It has become too much for me to cope with and I needed to find a way to relieve myself from some of this constant rushing. I therefore made the difficult decision to stop expressing. We decided that it would be okay to do combined feeding – breastfeeding in morning and evenings, and formula feeding during the day. The decision was tough, because I felt extremely guilty and because I felt like a failure, but the signs were all there. Expressing had become difficult and more time-consuming, and I am positive it was due to the stress caused by all the rushing. I tried to remain calm, but I couldn’t. I know there is absolutely nothing wrong with combined feeding, or even formula feeding alone, but I had a plan and things are not going according to my plan. (I have been reminded yet again that my plans are never the final plans!)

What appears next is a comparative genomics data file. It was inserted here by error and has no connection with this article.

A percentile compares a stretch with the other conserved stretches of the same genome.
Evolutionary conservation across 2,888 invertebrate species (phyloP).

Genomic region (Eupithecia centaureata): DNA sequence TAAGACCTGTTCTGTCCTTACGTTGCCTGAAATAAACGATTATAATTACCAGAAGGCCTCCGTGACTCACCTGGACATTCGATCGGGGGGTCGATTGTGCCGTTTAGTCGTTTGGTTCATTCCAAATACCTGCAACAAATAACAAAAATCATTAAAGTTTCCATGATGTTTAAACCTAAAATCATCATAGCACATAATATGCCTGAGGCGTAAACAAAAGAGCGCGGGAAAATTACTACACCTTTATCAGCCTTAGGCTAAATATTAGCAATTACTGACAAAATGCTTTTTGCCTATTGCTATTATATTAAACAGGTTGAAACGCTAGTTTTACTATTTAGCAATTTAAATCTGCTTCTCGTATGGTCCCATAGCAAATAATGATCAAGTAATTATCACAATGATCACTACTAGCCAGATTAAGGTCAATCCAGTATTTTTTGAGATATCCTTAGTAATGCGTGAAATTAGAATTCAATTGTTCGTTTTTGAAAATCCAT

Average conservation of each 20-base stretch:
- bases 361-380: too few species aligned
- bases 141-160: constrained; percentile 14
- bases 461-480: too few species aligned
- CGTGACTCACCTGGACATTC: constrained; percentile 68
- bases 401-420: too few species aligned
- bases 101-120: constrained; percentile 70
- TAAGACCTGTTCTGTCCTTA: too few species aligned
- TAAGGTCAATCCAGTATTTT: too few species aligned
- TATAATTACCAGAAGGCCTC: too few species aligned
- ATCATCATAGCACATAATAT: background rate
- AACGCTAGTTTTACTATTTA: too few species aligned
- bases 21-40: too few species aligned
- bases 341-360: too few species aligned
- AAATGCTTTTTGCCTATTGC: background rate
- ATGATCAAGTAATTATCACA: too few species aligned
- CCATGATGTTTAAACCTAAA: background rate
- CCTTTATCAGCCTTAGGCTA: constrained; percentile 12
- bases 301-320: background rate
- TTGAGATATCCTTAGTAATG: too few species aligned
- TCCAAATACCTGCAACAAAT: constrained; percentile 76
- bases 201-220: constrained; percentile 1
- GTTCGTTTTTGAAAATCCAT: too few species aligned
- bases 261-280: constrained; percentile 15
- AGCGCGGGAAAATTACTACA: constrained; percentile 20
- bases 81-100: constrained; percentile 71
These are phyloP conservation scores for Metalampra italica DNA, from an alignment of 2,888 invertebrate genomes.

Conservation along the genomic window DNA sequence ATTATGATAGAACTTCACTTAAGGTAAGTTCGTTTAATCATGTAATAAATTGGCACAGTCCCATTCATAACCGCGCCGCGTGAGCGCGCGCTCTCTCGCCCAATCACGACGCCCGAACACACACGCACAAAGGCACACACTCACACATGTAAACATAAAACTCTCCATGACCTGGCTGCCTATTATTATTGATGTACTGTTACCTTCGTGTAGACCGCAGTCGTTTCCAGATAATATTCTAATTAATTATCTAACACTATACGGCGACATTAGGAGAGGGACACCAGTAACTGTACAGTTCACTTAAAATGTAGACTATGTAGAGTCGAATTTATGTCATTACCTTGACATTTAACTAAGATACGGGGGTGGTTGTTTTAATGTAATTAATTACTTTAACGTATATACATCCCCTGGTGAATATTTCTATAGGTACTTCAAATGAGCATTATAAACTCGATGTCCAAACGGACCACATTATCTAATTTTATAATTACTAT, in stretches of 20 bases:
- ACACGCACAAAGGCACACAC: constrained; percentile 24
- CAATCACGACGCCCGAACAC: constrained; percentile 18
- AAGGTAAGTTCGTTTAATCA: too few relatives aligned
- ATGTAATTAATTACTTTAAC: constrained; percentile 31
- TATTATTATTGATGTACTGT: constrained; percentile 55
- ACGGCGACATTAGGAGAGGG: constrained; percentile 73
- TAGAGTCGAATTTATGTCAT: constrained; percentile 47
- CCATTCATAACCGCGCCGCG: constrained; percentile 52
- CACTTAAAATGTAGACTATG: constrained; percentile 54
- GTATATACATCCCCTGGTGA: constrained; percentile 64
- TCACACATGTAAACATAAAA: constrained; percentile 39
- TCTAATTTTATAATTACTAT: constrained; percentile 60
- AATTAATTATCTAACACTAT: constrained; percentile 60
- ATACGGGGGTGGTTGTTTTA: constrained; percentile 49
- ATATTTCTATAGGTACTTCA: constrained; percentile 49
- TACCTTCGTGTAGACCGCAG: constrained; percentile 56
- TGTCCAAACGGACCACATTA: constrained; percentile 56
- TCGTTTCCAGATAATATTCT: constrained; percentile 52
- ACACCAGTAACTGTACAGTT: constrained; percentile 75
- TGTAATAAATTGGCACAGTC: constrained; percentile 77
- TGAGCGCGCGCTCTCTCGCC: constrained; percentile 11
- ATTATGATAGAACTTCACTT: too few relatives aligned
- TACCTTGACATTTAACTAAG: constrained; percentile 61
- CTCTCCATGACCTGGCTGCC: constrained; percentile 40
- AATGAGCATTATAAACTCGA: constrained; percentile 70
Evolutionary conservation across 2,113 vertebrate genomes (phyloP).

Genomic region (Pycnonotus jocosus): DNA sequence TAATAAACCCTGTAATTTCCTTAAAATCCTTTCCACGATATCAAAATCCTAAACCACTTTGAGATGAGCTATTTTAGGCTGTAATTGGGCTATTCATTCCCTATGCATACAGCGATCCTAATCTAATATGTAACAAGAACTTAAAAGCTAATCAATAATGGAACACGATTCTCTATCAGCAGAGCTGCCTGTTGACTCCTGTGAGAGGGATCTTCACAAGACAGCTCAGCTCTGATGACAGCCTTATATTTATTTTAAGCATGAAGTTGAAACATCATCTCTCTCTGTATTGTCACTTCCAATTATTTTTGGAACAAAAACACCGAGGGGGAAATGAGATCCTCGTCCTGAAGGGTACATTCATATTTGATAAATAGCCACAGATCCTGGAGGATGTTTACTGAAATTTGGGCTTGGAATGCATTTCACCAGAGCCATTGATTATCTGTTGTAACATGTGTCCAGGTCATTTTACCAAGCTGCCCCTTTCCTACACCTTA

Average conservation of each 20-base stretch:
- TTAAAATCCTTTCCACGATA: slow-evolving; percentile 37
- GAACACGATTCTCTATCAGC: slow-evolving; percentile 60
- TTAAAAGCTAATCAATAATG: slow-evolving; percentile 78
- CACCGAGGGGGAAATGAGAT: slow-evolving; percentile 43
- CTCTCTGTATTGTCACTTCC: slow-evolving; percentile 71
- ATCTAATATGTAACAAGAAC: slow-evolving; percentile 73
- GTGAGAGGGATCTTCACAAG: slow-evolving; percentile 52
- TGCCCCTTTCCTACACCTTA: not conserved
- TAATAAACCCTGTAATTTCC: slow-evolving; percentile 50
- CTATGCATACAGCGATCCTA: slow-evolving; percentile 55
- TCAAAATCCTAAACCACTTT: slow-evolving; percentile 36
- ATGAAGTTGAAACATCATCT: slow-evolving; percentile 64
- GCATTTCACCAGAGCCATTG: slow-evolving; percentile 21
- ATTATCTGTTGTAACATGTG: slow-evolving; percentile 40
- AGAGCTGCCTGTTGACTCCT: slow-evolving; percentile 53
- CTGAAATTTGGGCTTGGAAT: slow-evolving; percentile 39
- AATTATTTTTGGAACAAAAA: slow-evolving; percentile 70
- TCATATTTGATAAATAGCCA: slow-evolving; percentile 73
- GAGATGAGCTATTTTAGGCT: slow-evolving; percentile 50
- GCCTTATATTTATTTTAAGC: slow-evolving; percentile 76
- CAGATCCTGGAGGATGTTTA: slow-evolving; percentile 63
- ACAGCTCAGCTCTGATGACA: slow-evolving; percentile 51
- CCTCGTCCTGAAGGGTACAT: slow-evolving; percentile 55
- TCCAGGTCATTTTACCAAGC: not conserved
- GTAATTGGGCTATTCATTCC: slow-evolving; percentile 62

It took me a while to come to terms with my decision. But after accepting the decision and trusting in the assistance from the Almighty, I could immediately see and feel the difference in my working day. I no longer rush in the morning and more importantly, I no longer rush her when she feeds in the morning. I no longer rush at work which has resulted in me becoming more efficient. I no longer rush when I get home, because I am no longer stressed from rushing since the moment I woke up. And it is all because I have more time!
I now see that it is okay for me to be selfish sometimes, and to think about how my decisions for her affects me. I am calmer, I feel less stressed, and most of all, I am happier. It was a difficult decision, but a good decision. It was a good decision for me. I am sure that this is not the last of the difficult decisions I have to make during my motherhood, where I have to choose between her and myself. And none of it will probably be easy. But this experience of expressing has taught me a valuable lesson, and that is that I am important too! Something I seemed to have lost along the way…